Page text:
Lab Product News

Study examines early mechanisms of infection by Salmonella

Vancouver, BC – Molecular research company Kinexus Bioinformatics has published the results of a major study to investigate the host signalling pathways impacted by Salmonella enterica. The study, which was undertaken in collaboration with researchers at the Centre for High Throughput Biology at the University of British Columbia (UBC) was published in the journal Science Signaling.

Mass spectrometric analyses revealed that more than 24% of 9,500 phosphorylation sites tracked in human cells were significantly altered with 20 minutes of Salmonella infection. Phosphosites often function as on/off switches to regulate intracellular communication systems and their phosphorylation is catalyzed by protein kinases. Application of Kinexus’ Kinase Predictor algorithm for 493 human protein kinases against each of the top Salmonella affected phosphosites permitted identification of specific protein kinases that are affected by Salmonella, including the proto-oncogene-encoded protein kinase Pim1. Specific inhibition of Pim1 in follow up studies was found to mitigate some of the pathogen effects of this bacteria, and implicated this kinase as a possible target for therapeutic drug intervention.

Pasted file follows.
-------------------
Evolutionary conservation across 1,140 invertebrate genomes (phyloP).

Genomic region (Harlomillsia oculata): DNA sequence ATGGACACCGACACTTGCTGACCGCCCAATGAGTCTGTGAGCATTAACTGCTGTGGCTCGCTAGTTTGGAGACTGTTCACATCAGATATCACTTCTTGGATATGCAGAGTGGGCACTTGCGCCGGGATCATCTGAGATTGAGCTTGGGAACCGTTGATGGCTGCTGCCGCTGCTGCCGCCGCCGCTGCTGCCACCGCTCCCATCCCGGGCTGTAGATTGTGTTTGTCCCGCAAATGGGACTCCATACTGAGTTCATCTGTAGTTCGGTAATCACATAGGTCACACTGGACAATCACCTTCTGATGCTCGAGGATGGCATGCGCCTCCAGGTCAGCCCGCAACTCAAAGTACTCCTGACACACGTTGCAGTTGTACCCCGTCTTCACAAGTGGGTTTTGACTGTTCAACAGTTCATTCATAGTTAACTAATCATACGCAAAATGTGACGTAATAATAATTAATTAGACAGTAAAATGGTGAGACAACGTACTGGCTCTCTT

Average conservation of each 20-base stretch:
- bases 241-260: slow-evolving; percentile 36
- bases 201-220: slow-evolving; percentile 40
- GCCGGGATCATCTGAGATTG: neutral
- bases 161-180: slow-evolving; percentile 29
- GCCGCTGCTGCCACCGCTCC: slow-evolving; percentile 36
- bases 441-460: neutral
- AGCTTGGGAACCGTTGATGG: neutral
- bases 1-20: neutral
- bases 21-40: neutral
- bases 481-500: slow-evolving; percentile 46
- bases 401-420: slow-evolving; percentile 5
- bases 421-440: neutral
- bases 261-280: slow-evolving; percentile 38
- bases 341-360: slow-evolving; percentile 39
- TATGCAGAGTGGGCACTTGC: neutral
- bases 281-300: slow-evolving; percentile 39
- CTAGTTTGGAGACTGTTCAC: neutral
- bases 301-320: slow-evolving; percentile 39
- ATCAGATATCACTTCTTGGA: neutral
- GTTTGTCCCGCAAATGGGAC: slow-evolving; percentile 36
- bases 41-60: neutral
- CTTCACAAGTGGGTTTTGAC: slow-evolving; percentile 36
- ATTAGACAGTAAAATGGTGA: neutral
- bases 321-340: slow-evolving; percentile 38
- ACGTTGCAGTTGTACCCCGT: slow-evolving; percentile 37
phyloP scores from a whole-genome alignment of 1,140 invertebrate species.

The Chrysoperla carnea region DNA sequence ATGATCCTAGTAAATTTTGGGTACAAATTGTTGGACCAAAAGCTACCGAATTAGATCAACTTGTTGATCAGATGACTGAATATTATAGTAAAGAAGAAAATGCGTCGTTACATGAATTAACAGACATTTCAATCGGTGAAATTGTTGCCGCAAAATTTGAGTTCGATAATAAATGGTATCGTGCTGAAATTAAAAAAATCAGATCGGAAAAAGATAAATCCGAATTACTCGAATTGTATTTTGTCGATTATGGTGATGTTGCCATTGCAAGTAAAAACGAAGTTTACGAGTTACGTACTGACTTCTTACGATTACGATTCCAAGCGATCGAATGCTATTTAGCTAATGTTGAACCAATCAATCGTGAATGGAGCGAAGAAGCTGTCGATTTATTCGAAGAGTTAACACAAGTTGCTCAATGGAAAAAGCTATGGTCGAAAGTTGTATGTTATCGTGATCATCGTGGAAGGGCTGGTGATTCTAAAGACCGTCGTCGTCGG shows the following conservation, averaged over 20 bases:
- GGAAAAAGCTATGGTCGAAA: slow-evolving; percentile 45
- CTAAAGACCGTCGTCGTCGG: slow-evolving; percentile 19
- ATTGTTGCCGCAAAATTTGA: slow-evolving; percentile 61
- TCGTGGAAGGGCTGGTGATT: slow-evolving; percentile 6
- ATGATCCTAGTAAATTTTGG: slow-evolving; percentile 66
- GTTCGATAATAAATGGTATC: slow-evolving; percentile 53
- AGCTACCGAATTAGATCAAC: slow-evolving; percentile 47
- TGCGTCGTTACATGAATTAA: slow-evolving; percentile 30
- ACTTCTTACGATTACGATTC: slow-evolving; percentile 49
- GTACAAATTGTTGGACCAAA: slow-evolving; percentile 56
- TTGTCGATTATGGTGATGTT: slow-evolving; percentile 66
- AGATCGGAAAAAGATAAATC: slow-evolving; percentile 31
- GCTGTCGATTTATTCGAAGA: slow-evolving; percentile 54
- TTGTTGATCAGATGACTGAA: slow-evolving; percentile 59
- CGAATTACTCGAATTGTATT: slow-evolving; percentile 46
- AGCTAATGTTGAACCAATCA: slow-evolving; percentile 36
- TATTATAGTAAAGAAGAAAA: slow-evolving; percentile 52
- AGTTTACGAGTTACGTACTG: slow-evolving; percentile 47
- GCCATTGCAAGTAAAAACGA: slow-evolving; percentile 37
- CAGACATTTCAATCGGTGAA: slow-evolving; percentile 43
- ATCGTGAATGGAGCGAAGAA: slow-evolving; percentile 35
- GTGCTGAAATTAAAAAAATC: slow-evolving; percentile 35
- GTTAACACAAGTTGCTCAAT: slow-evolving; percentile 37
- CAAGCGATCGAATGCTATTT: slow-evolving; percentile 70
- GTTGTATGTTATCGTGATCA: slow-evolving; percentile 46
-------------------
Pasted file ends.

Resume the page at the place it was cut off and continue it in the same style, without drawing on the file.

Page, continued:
Over 100,000 human phosphosites in over 14,000 of the 23,000 proteins encoded by the human genome have now been experimentally confirmed. This study has led to the identification of over 6,000 previously unknown phosphosites, and these have been posted for open access on the Kinexus PhosphoNET website (

“The mass spectrometry analyses were performed at the Centre for High Throughput Biology at UBC, and the work represents one of the major studies of this kind undertaken to date,” said Dr Steven Pelech, president and chief scientific officer of Kinexus and a professor in the Department of Medicine at the University of British Columbia. “In combination with the predictive algorithms developed at Kinexus, it is becoming possible to map out the complex architecture of cell signalling networks and identify the sites of action of toxins that are produced by pathogenic viruses and bacteria.”